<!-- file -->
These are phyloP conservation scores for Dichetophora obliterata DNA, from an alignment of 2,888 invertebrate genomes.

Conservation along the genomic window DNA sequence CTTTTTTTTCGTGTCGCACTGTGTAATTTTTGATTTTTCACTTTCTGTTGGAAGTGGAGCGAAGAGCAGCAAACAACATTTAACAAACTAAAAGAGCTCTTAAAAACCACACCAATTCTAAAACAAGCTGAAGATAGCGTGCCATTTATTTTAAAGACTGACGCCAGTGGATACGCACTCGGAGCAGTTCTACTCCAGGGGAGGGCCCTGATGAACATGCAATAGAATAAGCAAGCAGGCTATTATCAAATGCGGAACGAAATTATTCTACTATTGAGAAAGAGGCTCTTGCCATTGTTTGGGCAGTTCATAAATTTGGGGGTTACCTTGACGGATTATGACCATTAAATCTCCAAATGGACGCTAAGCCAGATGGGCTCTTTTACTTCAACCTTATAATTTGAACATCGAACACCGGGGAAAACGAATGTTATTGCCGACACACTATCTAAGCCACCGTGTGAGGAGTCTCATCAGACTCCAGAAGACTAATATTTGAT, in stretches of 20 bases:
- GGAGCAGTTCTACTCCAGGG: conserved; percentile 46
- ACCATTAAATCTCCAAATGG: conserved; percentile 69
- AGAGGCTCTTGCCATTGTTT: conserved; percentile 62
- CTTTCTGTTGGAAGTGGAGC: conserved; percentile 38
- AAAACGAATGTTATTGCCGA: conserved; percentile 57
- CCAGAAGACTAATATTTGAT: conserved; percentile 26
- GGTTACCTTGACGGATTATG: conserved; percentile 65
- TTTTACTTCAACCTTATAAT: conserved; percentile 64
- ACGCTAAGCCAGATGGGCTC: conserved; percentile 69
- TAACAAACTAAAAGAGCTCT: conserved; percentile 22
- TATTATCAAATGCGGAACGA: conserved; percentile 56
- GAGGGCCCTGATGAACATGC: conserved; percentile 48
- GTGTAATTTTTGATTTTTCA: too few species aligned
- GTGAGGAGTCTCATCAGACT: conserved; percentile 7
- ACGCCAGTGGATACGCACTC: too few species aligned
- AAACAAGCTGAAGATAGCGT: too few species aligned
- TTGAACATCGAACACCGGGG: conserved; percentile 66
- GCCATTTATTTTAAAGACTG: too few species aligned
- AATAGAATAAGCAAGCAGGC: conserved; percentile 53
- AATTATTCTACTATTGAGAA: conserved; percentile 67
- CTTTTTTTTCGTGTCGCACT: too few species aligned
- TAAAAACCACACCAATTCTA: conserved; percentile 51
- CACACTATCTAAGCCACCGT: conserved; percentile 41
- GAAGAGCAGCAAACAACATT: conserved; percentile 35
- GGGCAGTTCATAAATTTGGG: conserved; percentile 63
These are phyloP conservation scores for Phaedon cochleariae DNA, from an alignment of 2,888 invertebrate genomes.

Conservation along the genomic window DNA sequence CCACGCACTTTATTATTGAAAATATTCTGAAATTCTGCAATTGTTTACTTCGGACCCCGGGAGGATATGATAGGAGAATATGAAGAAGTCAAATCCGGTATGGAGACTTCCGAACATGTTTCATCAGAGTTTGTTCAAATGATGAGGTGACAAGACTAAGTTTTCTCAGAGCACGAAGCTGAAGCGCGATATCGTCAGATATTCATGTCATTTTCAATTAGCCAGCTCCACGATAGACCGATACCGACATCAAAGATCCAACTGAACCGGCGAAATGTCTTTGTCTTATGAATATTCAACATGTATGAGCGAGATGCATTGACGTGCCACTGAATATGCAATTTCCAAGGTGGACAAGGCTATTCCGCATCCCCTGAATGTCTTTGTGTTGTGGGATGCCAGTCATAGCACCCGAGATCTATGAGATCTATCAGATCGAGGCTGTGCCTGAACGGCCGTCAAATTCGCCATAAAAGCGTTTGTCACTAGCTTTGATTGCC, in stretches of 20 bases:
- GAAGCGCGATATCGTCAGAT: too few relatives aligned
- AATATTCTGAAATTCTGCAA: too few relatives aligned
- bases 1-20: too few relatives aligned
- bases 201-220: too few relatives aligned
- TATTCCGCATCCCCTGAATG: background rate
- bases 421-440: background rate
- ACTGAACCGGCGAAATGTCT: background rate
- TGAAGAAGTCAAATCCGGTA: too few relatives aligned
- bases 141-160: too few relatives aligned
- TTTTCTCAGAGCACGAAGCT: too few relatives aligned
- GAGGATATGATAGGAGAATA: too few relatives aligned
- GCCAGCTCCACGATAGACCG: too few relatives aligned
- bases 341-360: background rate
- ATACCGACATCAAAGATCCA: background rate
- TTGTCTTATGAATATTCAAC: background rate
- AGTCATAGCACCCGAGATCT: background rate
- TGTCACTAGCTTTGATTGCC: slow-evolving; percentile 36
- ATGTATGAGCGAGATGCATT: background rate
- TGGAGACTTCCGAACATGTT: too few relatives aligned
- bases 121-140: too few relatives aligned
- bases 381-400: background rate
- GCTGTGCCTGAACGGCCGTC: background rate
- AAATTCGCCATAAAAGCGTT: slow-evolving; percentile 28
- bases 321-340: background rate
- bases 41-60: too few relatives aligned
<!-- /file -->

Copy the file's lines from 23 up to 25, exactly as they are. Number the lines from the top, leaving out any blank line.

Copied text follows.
- CTTTTTTTTCGTGTCGCACT: too few species aligned
- TAAAAACCACACCAATTCTA: conserved; percentile 51
- CACACTATCTAAGCCACCGT: conserved; percentile 41